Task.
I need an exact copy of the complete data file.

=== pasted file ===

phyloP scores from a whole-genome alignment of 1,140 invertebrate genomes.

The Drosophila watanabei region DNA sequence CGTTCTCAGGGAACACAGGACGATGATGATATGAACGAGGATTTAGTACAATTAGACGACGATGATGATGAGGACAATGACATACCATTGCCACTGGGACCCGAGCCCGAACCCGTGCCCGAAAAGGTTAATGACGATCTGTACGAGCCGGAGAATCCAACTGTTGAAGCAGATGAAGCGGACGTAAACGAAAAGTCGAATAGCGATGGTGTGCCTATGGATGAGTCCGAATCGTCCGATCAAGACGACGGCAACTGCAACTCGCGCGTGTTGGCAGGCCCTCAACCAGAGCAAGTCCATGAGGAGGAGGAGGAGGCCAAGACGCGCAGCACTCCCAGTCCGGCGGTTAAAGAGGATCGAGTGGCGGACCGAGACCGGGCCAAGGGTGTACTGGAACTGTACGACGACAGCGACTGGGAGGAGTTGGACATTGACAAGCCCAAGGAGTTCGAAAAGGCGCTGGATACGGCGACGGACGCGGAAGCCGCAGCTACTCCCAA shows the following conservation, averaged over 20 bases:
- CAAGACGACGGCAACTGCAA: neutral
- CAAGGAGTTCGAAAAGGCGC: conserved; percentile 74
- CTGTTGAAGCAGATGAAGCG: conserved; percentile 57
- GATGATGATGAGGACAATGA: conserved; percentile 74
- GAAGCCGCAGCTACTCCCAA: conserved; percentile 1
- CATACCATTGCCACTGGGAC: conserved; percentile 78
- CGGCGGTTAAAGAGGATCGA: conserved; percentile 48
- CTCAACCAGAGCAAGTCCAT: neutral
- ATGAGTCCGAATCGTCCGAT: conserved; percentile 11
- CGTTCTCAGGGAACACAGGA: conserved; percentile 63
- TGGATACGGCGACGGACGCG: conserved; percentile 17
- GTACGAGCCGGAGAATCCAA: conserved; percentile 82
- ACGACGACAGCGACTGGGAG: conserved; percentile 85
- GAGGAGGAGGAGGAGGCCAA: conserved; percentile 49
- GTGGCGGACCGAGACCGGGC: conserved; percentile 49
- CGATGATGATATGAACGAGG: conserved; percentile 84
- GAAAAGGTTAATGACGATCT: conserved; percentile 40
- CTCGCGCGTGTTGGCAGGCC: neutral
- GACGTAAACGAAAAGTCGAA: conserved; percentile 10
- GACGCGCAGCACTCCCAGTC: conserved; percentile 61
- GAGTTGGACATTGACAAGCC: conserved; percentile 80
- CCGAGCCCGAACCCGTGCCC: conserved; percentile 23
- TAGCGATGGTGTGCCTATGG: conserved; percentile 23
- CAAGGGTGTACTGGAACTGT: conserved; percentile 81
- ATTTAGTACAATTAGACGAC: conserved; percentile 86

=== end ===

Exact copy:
phyloP scores from a whole-genome alignment of 1,140 invertebrate genomes.

The Drosophila watanabei region DNA sequence CGTTCTCAGGGAACACAGGACGATGATGATATGAACGAGGATTTAGTACAATTAGACGACGATGATGATGAGGACAATGACATACCATTGCCACTGGGACCCGAGCCCGAACCCGTGCCCGAAAAGGTTAATGACGATCTGTACGAGCCGGAGAATCCAACTGTTGAAGCAGATGAAGCGGACGTAAACGAAAAGTCGAATAGCGATGGTGTGCCTATGGATGAGTCCGAATCGTCCGATCAAGACGACGGCAACTGCAACTCGCGCGTGTTGGCAGGCCCTCAACCAGAGCAAGTCCATGAGGAGGAGGAGGAGGCCAAGACGCGCAGCACTCCCAGTCCGGCGGTTAAAGAGGATCGAGTGGCGGACCGAGACCGGGCCAAGGGTGTACTGGAACTGTACGACGACAGCGACTGGGAGGAGTTGGACATTGACAAGCCCAAGGAGTTCGAAAAGGCGCTGGATACGGCGACGGACGCGGAAGCCGCAGCTACTCCCAA shows the following conservation, averaged over 20 bases:
- CAAGACGACGGCAACTGCAA: neutral
- CAAGGAGTTCGAAAAGGCGC: conserved; percentile 74
- CTGTTGAAGCAGATGAAGCG: conserved; percentile 57
- GATGATGATGAGGACAATGA: conserved; percentile 74
- GAAGCCGCAGCTACTCCCAA: conserved; percentile 1
- CATACCATTGCCACTGGGAC: conserved; percentile 78
- CGGCGGTTAAAGAGGATCGA: conserved; percentile 48
- CTCAACCAGAGCAAGTCCAT: neutral
- ATGAGTCCGAATCGTCCGAT: conserved; percentile 11
- CGTTCTCAGGGAACACAGGA: conserved; percentile 63
- TGGATACGGCGACGGACGCG: conserved; percentile 17
- GTACGAGCCGGAGAATCCAA: conserved; percentile 82
- ACGACGACAGCGACTGGGAG: conserved; percentile 85
- GAGGAGGAGGAGGAGGCCAA: conserved; percentile 49
- GTGGCGGACCGAGACCGGGC: conserved; percentile 49
- CGATGATGATATGAACGAGG: conserved; percentile 84
- GAAAAGGTTAATGACGATCT: conserved; percentile 40
- CTCGCGCGTGTTGGCAGGCC: neutral
- GACGTAAACGAAAAGTCGAA: conserved; percentile 10
- GACGCGCAGCACTCCCAGTC: conserved; percentile 61
- GAGTTGGACATTGACAAGCC: conserved; percentile 80
- CCGAGCCCGAACCCGTGCCC: conserved; percentile 23
- TAGCGATGGTGTGCCTATGG: conserved; percentile 23
- CAAGGGTGTACTGGAACTGT: conserved; percentile 81
- ATTTAGTACAATTAGACGAC: conserved; percentile 86